We selected one transgenic line of each vector for growth analysis and stress-tolerance testing. Eight- to ten-weeks-old transgenic plants, uniform in the number of leaves, were stressed. For the evaluation of salt (NaCl) and PEG-induced stress, three replications from each type of plant (transgenic and control) were used. The transgenic plants that were cultured in Hoagland's solution, were divided into three classes: the first one was treated with Hoagland's solution containing 100 mM NaCl, and the concentration of NaCl was increased 50 mM every day with the result that the final concentration after five days was 300 mM; the second one was pretreated with Hoagland's solution containing 2% PEG for 24 h and then transferred to NaCl stress under the above mentioned conditions; the third one was used as the control.

Enzyme Assays

All assays were carried out spectophotometerically using a Shimadzu, multipurpose recording spectrophotometer (MPS2000). Leaf samples (0.3 g FW) were frozen in


CHEN et al. RNAi expression for chloroplastic SOD gene

liquid nitrogen and ground to powder in precooled mortars. The powder was homogenized with extraction buffer (3 ml) consisting of 1 mM EDTA and 1 mM ascorbate in 50 mM potassium phosphate buffer (K-P) pH 7.8. The slurry was transferred to the centrifuge tube and centrifuged for 20 min (at 20,000 g, 4C). One part of the supernatant was used directly for ascorbate peroxidase (APX) assays. The other part (1 ml) was transferred to the dialysis membrane (Wako, Japan) to be dialyzed at 4C for 24 h (dialysis buffer, 10 mM K-P, pH 7.8) and used for a total SOD activity and isoforms assay. Isoforms of SOD were resolved by nondenaturing 15% PAGE and stained for activity basically as described by Donahue et al. (1997). The APX activity in the extract was determined spectrophotometrically by measuring the oxidation of ascorbate at 290 nm (Gossett et al., 1994). Leaf organelles were purified by differential and Percoll density-gradient centrifugation, in accordance with the published protocols (Inaki et al., 1998). The activity of SOD was measured every day starting from zero time (measurement taken immediately before the stress was imposed) and continuing for 5 days. The activities of APX were measured every other day.

Statistical Analysis

All the data points were based on a mean of three or ten replications, and the data were analyzed by Students' t-test at 95% confidence limits.

Results

The Identification of Transgenic Tobacco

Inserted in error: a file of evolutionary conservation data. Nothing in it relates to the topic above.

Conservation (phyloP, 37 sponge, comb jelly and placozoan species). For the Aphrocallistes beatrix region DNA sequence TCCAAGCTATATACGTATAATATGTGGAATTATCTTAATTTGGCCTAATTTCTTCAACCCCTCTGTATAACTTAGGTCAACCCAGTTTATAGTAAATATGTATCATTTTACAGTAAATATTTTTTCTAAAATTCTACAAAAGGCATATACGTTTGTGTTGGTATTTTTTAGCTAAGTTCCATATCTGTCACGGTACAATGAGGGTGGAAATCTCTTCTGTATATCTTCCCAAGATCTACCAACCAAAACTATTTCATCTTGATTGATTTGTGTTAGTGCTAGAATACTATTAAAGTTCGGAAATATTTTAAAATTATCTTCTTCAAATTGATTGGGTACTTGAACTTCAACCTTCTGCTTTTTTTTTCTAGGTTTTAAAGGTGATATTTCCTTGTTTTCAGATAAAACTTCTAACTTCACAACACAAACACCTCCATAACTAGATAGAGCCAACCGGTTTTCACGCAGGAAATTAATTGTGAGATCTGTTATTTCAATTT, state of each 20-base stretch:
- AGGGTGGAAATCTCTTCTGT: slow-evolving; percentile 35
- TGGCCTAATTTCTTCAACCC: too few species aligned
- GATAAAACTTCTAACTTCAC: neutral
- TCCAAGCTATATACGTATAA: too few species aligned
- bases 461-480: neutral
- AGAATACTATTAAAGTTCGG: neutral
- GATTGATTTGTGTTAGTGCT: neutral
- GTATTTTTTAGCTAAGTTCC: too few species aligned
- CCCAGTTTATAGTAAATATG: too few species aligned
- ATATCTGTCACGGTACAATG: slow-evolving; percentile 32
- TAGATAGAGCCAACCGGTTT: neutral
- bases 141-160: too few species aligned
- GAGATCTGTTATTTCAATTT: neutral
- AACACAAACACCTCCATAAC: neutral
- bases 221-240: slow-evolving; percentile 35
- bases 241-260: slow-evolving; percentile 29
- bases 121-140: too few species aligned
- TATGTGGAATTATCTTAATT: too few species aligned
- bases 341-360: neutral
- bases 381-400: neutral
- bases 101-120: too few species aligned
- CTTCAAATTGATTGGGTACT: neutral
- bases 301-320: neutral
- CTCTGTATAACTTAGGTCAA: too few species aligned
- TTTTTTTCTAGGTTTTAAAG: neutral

A transgene consisting of the cDNA encoding chloroplastic Cu/Zn-SOD by different orientations under the control of the CaMV 35S promoter was constructed (Figure 1). For simplicity, the transgenic plants from two vectors containing SOD antisense or double-strands RNA were called antiSOD and dsSOD, respectively. Tobacco plants (Nicotiana plumbaginifolia) were used as hosts for the infection of Agrobacterium transformation. Twenty-one and thirty-two independent transformed lines for anti-SOD and dsSOD, respectively, were thereby produced. The genomic DNA were isolated from wild-type plants and transgenic lines and analyzed by PCR using synthetic primers specific for nptII. The expected 750 bp fragment was amplified from the DNA of transgenic lines tested, but not from those of wild-type plants (Figure 2A). From the result of RT-PCR, the expected 650 bp fragment was ampli

Figure 1. Diagrammatic representation (not to scale) of Cu/Zn SOD silencing constructs used to transform tobacco. A, The SOD-dsRNA construct contains SOD fragment in antisense and sense orientation separated by intron; B, The SOD-antisense construct comprises simply the respective antisense fragment. Both constructs are under control of the CaMV 35S promoter (p35S) and pAnos.

'

Figure 2. PCR analysis for the detection of the nptII, CaMV35S and Cu/Zn SOD genes in Nicotiana plumbaginifolia putative transgenic plants. A, PCR amplification using specific primers for the nptII gene from genome DNA. Lanes: 1 DNA size marker, 2 negative control (untransformed plant), 3 positive control (plasmid DNA), 4-5 putative transgenic plants; B, RT-PCR amplification using specific primers for CaMV35S and Cu/Zn SOD gene. Lanes: 1-3 putative transgenic plants, 4-5 negative control (untransformed plant), 6 DNA size marker.


Botanical Bulletin of Academia Sinica, Vol. 46, 2005

fied from the transformant, but not from the nontransformed control (Figure 2B). We selected the transgenic plants and confirmed by Southern-blot analysis that each possessed one full insertion of the T-DNA in the chromosomes (data not shown). On the other hand, the number of apparent insertion loci for each transgenic line was determined by kanamycin selection. The tobacco plants sampled were progeny resulting from the self-fertilization of a primary transformant which underwent a significant decline in SOD levels.